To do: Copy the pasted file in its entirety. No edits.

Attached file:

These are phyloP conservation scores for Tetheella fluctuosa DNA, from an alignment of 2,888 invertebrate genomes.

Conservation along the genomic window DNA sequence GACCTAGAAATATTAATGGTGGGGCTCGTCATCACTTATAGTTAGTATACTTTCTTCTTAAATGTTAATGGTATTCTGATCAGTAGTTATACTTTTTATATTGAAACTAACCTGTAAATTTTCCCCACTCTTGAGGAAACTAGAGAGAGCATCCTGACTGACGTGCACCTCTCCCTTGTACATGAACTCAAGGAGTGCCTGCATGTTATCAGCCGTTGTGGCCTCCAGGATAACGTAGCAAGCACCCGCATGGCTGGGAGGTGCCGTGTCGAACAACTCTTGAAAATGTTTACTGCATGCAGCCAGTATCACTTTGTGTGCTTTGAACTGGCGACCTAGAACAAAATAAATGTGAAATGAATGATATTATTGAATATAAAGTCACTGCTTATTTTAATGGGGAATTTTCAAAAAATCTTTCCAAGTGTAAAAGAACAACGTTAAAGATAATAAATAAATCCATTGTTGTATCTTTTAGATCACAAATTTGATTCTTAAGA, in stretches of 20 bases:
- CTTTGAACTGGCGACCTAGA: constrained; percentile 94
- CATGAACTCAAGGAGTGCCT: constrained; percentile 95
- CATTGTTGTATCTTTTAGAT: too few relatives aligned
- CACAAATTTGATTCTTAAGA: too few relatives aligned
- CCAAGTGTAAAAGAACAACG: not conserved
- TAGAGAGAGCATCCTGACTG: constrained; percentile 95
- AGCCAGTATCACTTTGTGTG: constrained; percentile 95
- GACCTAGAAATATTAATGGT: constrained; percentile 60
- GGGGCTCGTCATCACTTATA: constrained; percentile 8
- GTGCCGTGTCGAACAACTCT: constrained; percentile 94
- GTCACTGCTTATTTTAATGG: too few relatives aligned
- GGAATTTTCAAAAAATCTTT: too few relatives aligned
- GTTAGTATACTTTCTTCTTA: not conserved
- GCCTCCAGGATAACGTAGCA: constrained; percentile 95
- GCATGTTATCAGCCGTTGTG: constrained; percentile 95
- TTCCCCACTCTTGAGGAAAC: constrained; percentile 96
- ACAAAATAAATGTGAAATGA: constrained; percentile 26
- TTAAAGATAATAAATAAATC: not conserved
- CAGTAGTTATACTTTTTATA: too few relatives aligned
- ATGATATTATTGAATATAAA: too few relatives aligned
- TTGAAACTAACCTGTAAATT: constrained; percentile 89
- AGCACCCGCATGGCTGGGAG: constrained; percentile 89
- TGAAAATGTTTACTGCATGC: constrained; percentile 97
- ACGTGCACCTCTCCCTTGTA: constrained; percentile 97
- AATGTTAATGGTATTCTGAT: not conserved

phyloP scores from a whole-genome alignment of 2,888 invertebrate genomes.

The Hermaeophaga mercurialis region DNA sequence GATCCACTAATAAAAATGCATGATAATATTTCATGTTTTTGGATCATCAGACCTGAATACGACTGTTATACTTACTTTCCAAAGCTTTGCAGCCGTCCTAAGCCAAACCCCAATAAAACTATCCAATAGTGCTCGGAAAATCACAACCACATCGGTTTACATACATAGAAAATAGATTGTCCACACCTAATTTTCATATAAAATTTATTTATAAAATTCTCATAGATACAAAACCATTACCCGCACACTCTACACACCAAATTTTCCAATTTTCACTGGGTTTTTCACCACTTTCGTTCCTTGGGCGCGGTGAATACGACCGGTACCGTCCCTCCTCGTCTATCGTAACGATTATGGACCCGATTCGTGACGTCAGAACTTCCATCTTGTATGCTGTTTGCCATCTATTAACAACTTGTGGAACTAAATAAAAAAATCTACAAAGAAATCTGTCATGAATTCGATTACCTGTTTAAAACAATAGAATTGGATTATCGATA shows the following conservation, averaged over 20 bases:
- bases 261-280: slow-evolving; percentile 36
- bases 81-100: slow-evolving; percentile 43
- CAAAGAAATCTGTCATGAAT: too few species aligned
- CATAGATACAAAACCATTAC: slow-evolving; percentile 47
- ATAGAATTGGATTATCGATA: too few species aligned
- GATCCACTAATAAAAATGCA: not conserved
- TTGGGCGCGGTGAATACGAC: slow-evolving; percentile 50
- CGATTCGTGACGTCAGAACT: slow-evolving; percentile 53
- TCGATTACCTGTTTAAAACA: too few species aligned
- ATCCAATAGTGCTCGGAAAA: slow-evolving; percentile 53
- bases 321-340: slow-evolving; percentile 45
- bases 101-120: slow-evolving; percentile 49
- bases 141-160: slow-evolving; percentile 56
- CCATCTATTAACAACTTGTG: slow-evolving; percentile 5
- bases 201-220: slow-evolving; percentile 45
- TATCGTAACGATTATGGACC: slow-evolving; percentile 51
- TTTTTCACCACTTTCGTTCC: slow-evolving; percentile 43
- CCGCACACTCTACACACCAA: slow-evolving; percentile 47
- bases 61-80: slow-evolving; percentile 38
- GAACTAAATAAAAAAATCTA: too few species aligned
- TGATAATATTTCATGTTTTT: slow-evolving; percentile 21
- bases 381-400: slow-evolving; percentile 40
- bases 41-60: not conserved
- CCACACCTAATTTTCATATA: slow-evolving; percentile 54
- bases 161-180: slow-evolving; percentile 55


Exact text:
These are phyloP conservation scores for Tetheella fluctuosa DNA, from an alignment of 2,888 invertebrate genomes.

Conservation along the genomic window DNA sequence GACCTAGAAATATTAATGGTGGGGCTCGTCATCACTTATAGTTAGTATACTTTCTTCTTAAATGTTAATGGTATTCTGATCAGTAGTTATACTTTTTATATTGAAACTAACCTGTAAATTTTCCCCACTCTTGAGGAAACTAGAGAGAGCATCCTGACTGACGTGCACCTCTCCCTTGTACATGAACTCAAGGAGTGCCTGCATGTTATCAGCCGTTGTGGCCTCCAGGATAACGTAGCAAGCACCCGCATGGCTGGGAGGTGCCGTGTCGAACAACTCTTGAAAATGTTTACTGCATGCAGCCAGTATCACTTTGTGTGCTTTGAACTGGCGACCTAGAACAAAATAAATGTGAAATGAATGATATTATTGAATATAAAGTCACTGCTTATTTTAATGGGGAATTTTCAAAAAATCTTTCCAAGTGTAAAAGAACAACGTTAAAGATAATAAATAAATCCATTGTTGTATCTTTTAGATCACAAATTTGATTCTTAAGA, in stretches of 20 bases:
- CTTTGAACTGGCGACCTAGA: constrained; percentile 94
- CATGAACTCAAGGAGTGCCT: constrained; percentile 95
- CATTGTTGTATCTTTTAGAT: too few relatives aligned
- CACAAATTTGATTCTTAAGA: too few relatives aligned
- CCAAGTGTAAAAGAACAACG: not conserved
- TAGAGAGAGCATCCTGACTG: constrained; percentile 95
- AGCCAGTATCACTTTGTGTG: constrained; percentile 95
- GACCTAGAAATATTAATGGT: constrained; percentile 60
- GGGGCTCGTCATCACTTATA: constrained; percentile 8
- GTGCCGTGTCGAACAACTCT: constrained; percentile 94
- GTCACTGCTTATTTTAATGG: too few relatives aligned
- GGAATTTTCAAAAAATCTTT: too few relatives aligned
- GTTAGTATACTTTCTTCTTA: not conserved
- GCCTCCAGGATAACGTAGCA: constrained; percentile 95
- GCATGTTATCAGCCGTTGTG: constrained; percentile 95
- TTCCCCACTCTTGAGGAAAC: constrained; percentile 96
- ACAAAATAAATGTGAAATGA: constrained; percentile 26
- TTAAAGATAATAAATAAATC: not conserved
- CAGTAGTTATACTTTTTATA: too few relatives aligned
- ATGATATTATTGAATATAAA: too few relatives aligned
- TTGAAACTAACCTGTAAATT: constrained; percentile 89
- AGCACCCGCATGGCTGGGAG: constrained; percentile 89
- TGAAAATGTTTACTGCATGC: constrained; percentile 97
- ACGTGCACCTCTCCCTTGTA: constrained; percentile 97
- AATGTTAATGGTATTCTGAT: not conserved

phyloP scores from a whole-genome alignment of 2,888 invertebrate genomes.

The Hermaeophaga mercurialis region DNA sequence GATCCACTAATAAAAATGCATGATAATATTTCATGTTTTTGGATCATCAGACCTGAATACGACTGTTATACTTACTTTCCAAAGCTTTGCAGCCGTCCTAAGCCAAACCCCAATAAAACTATCCAATAGTGCTCGGAAAATCACAACCACATCGGTTTACATACATAGAAAATAGATTGTCCACACCTAATTTTCATATAAAATTTATTTATAAAATTCTCATAGATACAAAACCATTACCCGCACACTCTACACACCAAATTTTCCAATTTTCACTGGGTTTTTCACCACTTTCGTTCCTTGGGCGCGGTGAATACGACCGGTACCGTCCCTCCTCGTCTATCGTAACGATTATGGACCCGATTCGTGACGTCAGAACTTCCATCTTGTATGCTGTTTGCCATCTATTAACAACTTGTGGAACTAAATAAAAAAATCTACAAAGAAATCTGTCATGAATTCGATTACCTGTTTAAAACAATAGAATTGGATTATCGATA shows the following conservation, averaged over 20 bases:
- bases 261-280: slow-evolving; percentile 36
- bases 81-100: slow-evolving; percentile 43
- CAAAGAAATCTGTCATGAAT: too few species aligned
- CATAGATACAAAACCATTAC: slow-evolving; percentile 47
- ATAGAATTGGATTATCGATA: too few species aligned
- GATCCACTAATAAAAATGCA: not conserved
- TTGGGCGCGGTGAATACGAC: slow-evolving; percentile 50
- CGATTCGTGACGTCAGAACT: slow-evolving; percentile 53
- TCGATTACCTGTTTAAAACA: too few species aligned
- ATCCAATAGTGCTCGGAAAA: slow-evolving; percentile 53
- bases 321-340: slow-evolving; percentile 45
- bases 101-120: slow-evolving; percentile 49
- bases 141-160: slow-evolving; percentile 56
- CCATCTATTAACAACTTGTG: slow-evolving; percentile 5
- bases 201-220: slow-evolving; percentile 45
- TATCGTAACGATTATGGACC: slow-evolving; percentile 51
- TTTTTCACCACTTTCGTTCC: slow-evolving; percentile 43
- CCGCACACTCTACACACCAA: slow-evolving; percentile 47
- bases 61-80: slow-evolving; percentile 38
- GAACTAAATAAAAAAATCTA: too few species aligned
- TGATAATATTTCATGTTTTT: slow-evolving; percentile 21
- bases 381-400: slow-evolving; percentile 40
- bases 41-60: not conserved
- CCACACCTAATTTTCATATA: slow-evolving; percentile 54
- bases 161-180: slow-evolving; percentile 55